The State Of Barnegat Bay

The Barnegat Bay (Photo by Jason Allentoff)

BRICK – What do you like about Barnegat Bay? What don’t you like about Barnegat Bay? What has changed over the past 15 years or so, and if there has been a change, has it been for the better or worse?

These were the questions posed by the Barnegat Bay Partnership (BBP) in the first of a dozen or so outreach programs planned between now and June designed to develop a CCMP (Comprehensive Conservation and Management Plan) – or a community-developed road map – to help protect and restore the bay.

The first CCMP was adopted in 2002 by the BBP, which is one of 28 National Estuary Programs administered by the federal Environmental Protection Agency.

BBP is a department of Ocean County College, and they work in a partnership of federal, state, municipal, academic, business and private organizations to help restore, protect and enhance the Barnegat Bay ecosystem.

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“A lot has changed since our CCMP was first adopted in 2002,” said BBP special events coordinator Betsy Hyle from the Brick Library last week, where the first of a dozen or so outreach programs was held.

“[Superstorm] Sandy, climate change, more storms and more sea level rise to name a few, which we have to incorporate into our new CCMP,” Hyle said.

Since 2002, BBP has reworked strategies and objectives and added new actions, and has identified four priority areas:

  • Water Supply, to ensure adequate water supplies and flow for ecological and human communities now and in the future.
  • Water Quality, to protect and improve water quality throughout Barnegat Bay and its watershed by addressing the causes of water quality degradation to achieve swimmable, fishable and drinkable water, and to support aquatic life.
  • Land Use, to improve and sustain collaborative regional approaches to responsible land use planning and open space protection in the watershed that protect and improve water quality, water supply, living resources, soil function and hydrology.
  • Living Resources, to protect, restore and enhance habitats to ensure healthy and sustainable natural communities of plants and animals now and in the future.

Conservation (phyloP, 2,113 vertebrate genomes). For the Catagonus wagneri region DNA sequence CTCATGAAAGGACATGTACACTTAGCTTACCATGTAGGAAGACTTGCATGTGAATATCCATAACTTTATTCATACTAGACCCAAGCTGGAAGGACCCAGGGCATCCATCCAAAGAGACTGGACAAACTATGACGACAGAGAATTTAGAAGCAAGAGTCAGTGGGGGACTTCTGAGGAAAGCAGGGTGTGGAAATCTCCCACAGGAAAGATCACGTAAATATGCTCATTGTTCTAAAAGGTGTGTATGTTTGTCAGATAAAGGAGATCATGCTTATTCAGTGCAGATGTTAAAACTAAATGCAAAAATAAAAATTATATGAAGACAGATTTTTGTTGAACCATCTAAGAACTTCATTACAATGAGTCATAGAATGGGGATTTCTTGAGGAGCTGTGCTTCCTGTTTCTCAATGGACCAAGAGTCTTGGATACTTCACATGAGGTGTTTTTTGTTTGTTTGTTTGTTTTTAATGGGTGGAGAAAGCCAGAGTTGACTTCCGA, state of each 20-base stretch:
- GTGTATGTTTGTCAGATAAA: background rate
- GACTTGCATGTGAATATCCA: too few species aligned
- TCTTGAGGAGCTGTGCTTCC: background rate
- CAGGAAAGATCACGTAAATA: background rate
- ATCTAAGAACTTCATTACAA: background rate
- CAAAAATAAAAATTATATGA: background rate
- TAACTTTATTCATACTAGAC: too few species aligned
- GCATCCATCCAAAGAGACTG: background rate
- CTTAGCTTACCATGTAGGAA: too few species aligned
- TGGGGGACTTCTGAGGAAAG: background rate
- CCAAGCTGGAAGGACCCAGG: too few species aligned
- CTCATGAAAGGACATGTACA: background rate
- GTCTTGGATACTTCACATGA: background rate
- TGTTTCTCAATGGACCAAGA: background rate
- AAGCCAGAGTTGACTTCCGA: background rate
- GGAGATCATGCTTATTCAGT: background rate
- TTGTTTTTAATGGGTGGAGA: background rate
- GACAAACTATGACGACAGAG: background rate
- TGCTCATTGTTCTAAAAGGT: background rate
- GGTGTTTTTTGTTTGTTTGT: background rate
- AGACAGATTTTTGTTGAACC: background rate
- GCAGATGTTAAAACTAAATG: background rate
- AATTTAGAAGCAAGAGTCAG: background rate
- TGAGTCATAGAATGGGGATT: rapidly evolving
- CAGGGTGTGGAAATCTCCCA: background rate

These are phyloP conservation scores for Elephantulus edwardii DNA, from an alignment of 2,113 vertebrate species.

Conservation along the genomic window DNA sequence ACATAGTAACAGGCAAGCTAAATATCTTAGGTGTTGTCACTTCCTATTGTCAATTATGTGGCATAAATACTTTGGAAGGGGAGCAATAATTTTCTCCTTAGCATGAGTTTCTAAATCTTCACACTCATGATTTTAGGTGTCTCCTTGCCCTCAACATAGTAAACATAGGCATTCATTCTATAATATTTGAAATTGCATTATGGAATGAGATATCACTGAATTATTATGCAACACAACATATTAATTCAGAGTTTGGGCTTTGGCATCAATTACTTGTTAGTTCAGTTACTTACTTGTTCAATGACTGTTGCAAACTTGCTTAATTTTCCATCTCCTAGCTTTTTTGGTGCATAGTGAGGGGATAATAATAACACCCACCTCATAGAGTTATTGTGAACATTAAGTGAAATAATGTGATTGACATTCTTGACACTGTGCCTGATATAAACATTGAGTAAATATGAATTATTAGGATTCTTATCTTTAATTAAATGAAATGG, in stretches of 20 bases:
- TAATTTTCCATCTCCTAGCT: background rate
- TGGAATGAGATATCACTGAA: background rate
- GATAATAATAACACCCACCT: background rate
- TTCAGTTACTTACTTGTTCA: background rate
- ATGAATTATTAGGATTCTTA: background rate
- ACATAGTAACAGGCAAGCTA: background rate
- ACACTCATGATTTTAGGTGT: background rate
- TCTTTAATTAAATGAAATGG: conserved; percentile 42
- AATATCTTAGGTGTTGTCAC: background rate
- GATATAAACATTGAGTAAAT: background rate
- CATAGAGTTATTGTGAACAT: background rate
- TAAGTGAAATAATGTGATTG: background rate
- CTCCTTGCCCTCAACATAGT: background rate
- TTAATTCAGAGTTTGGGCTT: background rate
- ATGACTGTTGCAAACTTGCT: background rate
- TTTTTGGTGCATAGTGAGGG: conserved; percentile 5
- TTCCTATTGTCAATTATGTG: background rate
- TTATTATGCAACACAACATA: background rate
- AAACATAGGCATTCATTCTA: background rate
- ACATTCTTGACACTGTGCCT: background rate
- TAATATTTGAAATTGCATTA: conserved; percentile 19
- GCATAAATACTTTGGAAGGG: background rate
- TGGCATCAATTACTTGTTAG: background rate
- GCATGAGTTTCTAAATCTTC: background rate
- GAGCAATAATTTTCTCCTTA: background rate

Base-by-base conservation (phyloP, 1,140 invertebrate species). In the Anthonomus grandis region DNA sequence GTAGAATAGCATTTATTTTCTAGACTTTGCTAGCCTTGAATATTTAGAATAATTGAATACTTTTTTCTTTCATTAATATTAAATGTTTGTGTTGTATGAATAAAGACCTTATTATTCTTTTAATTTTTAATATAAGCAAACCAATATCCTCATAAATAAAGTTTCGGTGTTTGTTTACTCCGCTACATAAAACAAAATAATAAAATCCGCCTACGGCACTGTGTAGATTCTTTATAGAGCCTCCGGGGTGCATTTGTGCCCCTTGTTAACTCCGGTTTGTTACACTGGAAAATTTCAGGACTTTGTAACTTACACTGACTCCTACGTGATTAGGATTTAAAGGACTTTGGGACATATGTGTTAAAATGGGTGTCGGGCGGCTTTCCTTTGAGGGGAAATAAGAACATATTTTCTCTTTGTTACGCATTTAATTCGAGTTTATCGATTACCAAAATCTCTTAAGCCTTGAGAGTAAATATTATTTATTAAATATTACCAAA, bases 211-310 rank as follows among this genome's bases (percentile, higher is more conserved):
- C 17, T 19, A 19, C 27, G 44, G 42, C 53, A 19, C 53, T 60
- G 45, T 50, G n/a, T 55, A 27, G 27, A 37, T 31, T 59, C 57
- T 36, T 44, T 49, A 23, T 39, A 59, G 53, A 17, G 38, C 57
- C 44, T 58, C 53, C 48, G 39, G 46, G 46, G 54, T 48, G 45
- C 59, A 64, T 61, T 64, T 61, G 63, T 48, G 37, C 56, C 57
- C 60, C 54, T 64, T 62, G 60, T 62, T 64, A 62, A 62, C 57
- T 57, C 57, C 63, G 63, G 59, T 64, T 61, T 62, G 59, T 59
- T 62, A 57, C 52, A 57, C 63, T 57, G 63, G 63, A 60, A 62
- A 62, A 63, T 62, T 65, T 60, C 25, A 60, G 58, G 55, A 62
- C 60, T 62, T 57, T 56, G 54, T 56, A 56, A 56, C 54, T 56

BBP public outreach coordinator Karen Walzer said that the four priority areas are all related and affect each other.

“We have a lot more understanding of Barnegat Bay science with the help from our partners and the NJ Department of Environmental’s Ten-Point Plan, which has funded a lot of good projects,” she said.

This slide was presented to the public at an outreach program for the Barnegat Bay Partnership. (Photo by Judy Smestad-Nunn)

Introduced in 2010, the Ten-Point Plan includes water quality monitoring, stormwater management, the purchase of open space along the 660-square mile Barnegat Bay watershed, and more.

“The most important thing people can do at the local level is to look at their own yard and make it like a sponge, try to use pervious pavement, make a rain garden and use rain barrels to capture water,” she said. “These actions will keep the water on the property and not run off and pollute the bay.”

Shari Kondrup of the Brick Township Municipal Utilities Authority was a guest speaker during the outreach event.

Using PowerPoint slides, Kondrup said the average person uses a gallon of water to brush their teeth, 15 to 30 gallons for a shower, 30 gallons to do a load of wash, and 180 gallons to water a lawn.

Water is also used to manufacture goods, she said. It takes 39,090 gallons to make a car and four tires, 62,600 gallons to produce a ton of steel, and two gallons to manufacture a 16 oz. water bottle. “And that doesn’t even include the water,” she said.

Kondrup said it was important to save water for future generations by fixing leaky faucets, watering with soaker hoses, using reusable water bottles, shutting the water off while brushing your teeth or while shaving, and more.

“Ninety-seven percent of the Earth’s water is saltwater, two percent is fresh water that we can’t use, such as ice and snow, so that leaves just one percent as usable,” she said.

The growing population of Ocean County makes the area more vulnerable to water shortages, and as the population grows, more impervious surfaces are created and there is less area for water to absorb into the ground, she said.

Bob Duane of Point Pleasant came to the outreach program because he said he is interested in learning more about Barnegat Bay since he is in the boating business as a marine surveyor.

“I’ve got to keep up on this,” he said.

Before BBP adopts a new CCMP there would be a formal public hearing for final review and feedback. The new CCMP would “take us well into the future,” Hyle said. “We don’t want to miss anything.”

The next BBP outreach programs are scheduled for the Toms River library on Feb. 21 (which will feature live animals from Cattus Island Park for a discussion about the bay as a habitat); the Lacey Library on Feb. 27; and the Stafford Library on March 1. All programs will run from 4 p.m. to 7 p.m.